Business and Media writes:
On CBS’s May 3 “60 Minutes,” correspondent Scott Pelley, who once compared global-warming skepticism to Holocaust denial, gave the plaintiff of a $27-billion frivolous lawsuit against Chevron a public relations victory with his report.
Pelley’s report featured a suit filed by the Amazon Defense Coalition, a group described as “eco-radicals,” who are trying to squeeze $27 billion from Chevron for environmental cleanup that the nation’s government signed off on more than a decade ago. Pelley described ADC as working on behalf of 30,000 villagers, although there are only 48 named plaintiffs, to win funds for so-called environmental damage in Ecuador’s rain forest from then-Texaco Petroleum’s (Texpet) operation of oil well sites.
Business and Media documents several dishonest elements in the piece, just one of which being:
Throughout Pelley’s account, footage was shown that included at least 13 images of currently polluted pits, none of which were Texaco-remediated sites, but weren’t attributed to PetroEcuador either. According to [Chevron representative Donald] Campbell, the polluted sites Pelley featured were PetroEcuador’s Lago Agrio 5 and one of the Shushufindi sites.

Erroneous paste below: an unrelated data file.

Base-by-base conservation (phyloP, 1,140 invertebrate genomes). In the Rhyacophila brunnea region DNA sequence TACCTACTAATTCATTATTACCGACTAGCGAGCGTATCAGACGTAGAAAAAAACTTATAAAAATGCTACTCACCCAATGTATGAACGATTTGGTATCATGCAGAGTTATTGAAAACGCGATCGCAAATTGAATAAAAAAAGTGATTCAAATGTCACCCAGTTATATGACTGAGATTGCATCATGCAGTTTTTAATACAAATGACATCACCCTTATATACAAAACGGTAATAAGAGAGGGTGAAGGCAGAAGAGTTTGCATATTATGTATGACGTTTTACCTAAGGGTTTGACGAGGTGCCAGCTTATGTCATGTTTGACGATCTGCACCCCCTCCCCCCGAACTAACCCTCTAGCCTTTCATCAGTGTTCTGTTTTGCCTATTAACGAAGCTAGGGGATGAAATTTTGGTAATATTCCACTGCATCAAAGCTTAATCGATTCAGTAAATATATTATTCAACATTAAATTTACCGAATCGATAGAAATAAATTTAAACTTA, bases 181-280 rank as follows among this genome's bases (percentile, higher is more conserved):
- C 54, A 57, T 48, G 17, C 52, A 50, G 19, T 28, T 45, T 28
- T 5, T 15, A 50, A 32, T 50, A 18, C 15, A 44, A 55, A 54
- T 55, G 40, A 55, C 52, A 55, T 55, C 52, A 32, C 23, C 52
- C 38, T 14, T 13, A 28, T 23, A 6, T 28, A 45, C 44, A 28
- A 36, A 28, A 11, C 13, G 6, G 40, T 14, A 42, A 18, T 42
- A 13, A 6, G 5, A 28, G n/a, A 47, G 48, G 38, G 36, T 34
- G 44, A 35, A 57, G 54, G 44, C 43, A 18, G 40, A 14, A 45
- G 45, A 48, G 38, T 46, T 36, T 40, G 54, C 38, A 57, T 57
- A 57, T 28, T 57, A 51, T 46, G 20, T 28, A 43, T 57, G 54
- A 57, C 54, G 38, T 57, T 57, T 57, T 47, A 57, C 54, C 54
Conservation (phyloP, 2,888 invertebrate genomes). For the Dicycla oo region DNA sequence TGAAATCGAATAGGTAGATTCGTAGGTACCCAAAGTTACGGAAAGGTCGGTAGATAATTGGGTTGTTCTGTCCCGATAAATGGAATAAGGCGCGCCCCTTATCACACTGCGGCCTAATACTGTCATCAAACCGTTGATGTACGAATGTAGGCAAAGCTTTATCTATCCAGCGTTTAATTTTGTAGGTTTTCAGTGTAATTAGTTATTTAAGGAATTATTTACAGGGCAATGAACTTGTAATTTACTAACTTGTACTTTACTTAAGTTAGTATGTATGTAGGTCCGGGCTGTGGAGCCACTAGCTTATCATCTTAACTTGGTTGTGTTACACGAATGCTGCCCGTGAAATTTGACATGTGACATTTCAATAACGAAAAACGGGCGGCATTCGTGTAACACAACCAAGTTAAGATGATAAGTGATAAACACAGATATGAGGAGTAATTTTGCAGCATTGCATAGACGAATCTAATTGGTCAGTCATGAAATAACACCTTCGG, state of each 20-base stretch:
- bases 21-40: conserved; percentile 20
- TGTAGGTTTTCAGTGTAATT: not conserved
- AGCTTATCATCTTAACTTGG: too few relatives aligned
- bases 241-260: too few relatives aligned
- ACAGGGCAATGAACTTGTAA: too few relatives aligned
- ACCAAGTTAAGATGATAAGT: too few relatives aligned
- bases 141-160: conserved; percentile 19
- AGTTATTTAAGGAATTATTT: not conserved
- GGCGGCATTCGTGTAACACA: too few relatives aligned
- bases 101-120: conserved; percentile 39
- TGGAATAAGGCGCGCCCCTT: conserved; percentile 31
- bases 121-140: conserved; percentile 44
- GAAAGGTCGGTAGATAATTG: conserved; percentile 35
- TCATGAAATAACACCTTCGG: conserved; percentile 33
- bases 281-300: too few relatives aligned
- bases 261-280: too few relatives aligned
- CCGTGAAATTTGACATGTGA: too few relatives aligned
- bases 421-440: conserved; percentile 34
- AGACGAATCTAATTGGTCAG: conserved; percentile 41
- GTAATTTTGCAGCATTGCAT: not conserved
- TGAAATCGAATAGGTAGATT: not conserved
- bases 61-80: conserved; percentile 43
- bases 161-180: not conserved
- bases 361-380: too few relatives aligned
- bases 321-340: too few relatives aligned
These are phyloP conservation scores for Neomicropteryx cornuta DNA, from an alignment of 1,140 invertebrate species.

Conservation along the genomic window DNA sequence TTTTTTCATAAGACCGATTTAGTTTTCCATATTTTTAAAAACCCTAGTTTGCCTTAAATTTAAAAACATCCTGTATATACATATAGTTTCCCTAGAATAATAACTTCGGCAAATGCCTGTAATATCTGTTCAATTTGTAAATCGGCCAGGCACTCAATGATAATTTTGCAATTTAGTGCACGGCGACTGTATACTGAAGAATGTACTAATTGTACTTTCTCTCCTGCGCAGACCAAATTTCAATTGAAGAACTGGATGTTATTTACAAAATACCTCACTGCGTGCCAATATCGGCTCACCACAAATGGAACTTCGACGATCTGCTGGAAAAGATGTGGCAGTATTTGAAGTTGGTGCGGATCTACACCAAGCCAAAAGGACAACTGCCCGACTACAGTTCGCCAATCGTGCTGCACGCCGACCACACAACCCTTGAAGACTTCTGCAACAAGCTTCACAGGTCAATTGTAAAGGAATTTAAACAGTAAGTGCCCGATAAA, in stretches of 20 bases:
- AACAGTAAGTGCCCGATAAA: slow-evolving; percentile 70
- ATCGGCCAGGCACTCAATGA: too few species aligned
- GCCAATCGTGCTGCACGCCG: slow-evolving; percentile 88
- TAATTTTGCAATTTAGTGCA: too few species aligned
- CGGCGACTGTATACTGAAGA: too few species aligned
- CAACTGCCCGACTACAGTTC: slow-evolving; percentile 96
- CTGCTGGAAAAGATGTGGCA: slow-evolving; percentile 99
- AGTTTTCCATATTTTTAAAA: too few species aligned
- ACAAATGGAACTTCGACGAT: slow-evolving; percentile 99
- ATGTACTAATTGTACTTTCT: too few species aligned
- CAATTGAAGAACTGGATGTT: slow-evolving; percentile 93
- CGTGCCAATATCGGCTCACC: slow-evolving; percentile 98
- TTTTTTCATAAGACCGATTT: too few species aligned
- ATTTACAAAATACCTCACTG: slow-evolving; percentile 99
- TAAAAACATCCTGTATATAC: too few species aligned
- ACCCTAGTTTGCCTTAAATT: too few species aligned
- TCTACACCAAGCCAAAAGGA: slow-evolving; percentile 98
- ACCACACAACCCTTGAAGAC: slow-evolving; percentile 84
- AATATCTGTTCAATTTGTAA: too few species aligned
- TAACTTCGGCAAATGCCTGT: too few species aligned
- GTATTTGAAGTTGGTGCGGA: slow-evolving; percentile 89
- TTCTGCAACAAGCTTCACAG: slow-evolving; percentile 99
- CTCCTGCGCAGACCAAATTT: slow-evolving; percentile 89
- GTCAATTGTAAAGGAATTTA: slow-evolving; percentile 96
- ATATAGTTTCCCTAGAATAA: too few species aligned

“In Texas, for example, pits like this one are supposed to be temporary, isolated from fresh water, and soon after emptied and backfilled,” Pelley said, showing a site PetroEcuador had agreed to remediate under their agreement with Texaco. “But in Ecuador this pit has been here for 25 years and we found it’s actually designed to overflow into streams.”
Only 10 seconds of footage was shown from only one Texaco-remediated site, but Pelley had told Chevron he was too busy to visit a Texaco-remediated site personally.
“If Pelley would have spent 60 minutes at a Texaco-remediated site, he would have had a different story,” Campbell said.
That’s in part because PetroEcuador has a horrendous environmental record with more than 1,000 oil spills since 2000. In 2006, BusinessWeek said the company had “suffered an oil spill every two days this year.”
(Via Power Line.)
UPDATE (6/9): The Economist gets the story straight.